Issue: Replacement Policy

This lesson highlights some common approaches that we take for the TLB replacement policy.

We'll cover the following

As with any cache, and thus also with the TLB, one more issue that we must consider is cache replacement. Specifically, when we are installing a new entry in the TLB, we have to replace an old one, and thus the question: which one to replace?


Which TLB entry should be replaced when we add a new TLB entry? The goal, of course, is to minimize the miss rate (or increase hit rate) and thus improve performance.

We will study such policies in some detail when we tackle the problem of swapping pages to disk; here we’ll just highlight a few typical policies.

Typical approaches for replacement

One common approach is to evict the least-recently-used or LRU entry. LRU tries to take advantage of locality in the memory-reference stream, assuming it is likely that an entry that has not recently been used is a good candidate for eviction.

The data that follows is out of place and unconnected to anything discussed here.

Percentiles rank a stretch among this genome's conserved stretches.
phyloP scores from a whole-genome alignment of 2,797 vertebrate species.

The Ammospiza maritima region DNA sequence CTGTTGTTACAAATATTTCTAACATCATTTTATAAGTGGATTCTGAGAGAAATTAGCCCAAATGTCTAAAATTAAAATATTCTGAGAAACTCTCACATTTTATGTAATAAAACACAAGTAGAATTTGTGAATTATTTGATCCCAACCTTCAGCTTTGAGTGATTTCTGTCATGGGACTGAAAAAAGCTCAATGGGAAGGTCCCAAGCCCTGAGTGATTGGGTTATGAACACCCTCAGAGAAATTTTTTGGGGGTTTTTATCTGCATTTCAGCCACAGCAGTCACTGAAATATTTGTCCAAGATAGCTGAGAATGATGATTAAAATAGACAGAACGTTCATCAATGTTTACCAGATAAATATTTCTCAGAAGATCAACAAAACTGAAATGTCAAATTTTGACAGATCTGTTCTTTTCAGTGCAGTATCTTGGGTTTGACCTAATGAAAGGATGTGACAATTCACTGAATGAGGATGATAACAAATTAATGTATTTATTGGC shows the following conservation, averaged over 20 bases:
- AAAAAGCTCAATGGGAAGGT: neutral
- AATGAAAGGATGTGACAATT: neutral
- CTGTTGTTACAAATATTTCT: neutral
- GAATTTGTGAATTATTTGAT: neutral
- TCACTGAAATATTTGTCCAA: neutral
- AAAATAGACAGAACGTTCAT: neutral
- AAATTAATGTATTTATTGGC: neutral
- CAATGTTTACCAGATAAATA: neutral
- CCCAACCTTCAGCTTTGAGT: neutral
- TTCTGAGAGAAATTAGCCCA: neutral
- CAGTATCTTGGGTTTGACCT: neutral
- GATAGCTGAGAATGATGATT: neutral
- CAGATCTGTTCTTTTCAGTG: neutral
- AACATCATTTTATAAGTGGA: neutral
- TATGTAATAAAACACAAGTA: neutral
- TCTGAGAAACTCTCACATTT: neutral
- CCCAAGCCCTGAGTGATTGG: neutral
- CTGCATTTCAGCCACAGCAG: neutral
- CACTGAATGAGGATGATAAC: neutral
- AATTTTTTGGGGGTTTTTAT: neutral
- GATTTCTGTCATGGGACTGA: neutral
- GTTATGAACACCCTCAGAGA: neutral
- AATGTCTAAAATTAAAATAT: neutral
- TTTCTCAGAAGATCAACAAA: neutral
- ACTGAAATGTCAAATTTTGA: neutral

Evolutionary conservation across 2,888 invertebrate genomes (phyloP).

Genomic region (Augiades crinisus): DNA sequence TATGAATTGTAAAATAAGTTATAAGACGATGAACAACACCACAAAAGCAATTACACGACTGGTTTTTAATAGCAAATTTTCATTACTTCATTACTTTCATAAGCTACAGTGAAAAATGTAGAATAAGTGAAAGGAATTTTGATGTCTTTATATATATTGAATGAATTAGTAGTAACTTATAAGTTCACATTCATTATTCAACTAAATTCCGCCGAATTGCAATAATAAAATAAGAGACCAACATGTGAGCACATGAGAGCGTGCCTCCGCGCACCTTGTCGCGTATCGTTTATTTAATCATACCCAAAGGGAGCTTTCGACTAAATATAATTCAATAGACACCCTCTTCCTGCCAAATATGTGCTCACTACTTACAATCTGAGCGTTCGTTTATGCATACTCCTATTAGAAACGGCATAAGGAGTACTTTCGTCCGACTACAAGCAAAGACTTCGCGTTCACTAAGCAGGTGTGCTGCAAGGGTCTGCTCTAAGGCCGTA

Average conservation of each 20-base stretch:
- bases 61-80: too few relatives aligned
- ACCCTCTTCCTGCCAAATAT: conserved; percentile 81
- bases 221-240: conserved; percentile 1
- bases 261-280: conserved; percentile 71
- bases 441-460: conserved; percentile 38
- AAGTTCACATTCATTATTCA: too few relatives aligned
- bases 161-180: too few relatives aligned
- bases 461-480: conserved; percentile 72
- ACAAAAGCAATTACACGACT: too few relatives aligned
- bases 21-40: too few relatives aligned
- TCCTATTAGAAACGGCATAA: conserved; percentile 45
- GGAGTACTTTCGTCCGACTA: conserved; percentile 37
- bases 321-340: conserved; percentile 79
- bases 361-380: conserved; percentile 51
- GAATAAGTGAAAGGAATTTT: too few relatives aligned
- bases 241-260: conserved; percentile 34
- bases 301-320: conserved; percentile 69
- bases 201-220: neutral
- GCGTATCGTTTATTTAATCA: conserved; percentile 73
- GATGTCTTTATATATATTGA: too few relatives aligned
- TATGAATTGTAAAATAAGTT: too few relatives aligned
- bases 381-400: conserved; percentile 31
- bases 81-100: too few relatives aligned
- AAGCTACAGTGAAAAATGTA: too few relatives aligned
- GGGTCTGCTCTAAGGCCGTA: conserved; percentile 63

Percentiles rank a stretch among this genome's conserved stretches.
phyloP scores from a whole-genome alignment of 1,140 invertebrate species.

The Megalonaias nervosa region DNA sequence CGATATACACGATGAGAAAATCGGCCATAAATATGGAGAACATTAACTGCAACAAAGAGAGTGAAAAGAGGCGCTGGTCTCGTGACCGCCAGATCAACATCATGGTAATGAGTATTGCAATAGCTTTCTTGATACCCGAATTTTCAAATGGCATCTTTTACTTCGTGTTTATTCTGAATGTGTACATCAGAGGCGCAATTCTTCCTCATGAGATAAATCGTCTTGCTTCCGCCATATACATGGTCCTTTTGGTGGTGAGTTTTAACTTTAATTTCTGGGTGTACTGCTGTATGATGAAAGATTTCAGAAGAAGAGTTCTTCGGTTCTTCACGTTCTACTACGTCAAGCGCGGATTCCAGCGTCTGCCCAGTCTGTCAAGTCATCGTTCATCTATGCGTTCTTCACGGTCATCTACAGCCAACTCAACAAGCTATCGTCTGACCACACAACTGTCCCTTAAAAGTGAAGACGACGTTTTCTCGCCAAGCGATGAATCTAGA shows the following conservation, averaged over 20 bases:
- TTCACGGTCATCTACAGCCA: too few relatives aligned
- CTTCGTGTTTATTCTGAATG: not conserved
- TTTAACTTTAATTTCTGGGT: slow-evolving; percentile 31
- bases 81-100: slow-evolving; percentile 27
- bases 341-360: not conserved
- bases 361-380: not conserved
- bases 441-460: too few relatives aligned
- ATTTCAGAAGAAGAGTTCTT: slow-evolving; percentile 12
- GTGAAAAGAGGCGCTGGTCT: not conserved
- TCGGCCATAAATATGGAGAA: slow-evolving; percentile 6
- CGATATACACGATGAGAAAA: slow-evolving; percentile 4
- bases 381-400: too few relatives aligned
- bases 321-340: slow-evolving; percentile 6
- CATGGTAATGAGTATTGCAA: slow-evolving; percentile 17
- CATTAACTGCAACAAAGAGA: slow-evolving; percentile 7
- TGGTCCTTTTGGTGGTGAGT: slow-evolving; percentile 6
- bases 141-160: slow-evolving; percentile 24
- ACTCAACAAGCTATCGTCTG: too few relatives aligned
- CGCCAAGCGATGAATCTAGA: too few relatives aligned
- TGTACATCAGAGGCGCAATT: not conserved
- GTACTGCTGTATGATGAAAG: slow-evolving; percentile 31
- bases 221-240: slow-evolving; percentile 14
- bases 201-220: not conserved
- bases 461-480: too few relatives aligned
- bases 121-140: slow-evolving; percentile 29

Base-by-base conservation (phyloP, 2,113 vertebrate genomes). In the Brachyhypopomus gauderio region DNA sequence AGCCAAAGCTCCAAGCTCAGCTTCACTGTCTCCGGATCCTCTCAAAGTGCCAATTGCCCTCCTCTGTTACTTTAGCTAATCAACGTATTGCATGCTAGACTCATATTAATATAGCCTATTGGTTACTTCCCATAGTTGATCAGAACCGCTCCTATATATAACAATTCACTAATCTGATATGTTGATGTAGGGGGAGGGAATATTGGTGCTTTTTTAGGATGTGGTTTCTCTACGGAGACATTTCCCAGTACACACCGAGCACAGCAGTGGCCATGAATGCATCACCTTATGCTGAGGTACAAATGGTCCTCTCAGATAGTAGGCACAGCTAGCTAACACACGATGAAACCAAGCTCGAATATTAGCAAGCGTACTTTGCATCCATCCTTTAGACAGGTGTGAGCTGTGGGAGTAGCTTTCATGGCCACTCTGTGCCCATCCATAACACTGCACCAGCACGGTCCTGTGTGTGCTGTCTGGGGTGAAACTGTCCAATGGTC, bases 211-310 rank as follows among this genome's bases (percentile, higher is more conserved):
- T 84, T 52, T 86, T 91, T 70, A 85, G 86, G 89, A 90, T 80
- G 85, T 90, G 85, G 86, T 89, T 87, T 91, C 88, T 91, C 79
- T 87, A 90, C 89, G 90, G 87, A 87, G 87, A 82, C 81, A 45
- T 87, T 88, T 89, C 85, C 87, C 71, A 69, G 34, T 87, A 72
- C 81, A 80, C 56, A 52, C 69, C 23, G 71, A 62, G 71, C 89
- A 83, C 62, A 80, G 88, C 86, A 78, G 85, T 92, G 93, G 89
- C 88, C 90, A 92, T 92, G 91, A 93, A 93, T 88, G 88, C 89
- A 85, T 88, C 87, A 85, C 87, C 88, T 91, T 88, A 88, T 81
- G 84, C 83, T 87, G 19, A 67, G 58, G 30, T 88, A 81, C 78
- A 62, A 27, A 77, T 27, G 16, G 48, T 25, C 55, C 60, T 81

Another typical approach is to use a random policy, which evicts a TLB mapping at random. Such a policy is useful due to its simplicity and ability to avoid corner-case behaviors; for example, a “reasonable” policy such as LRU behaves quite unreasonably when a program loops over n+1n + 1 pages with a TLB of size nn; in this case, LRU misses upon every access, whereas random does much better.

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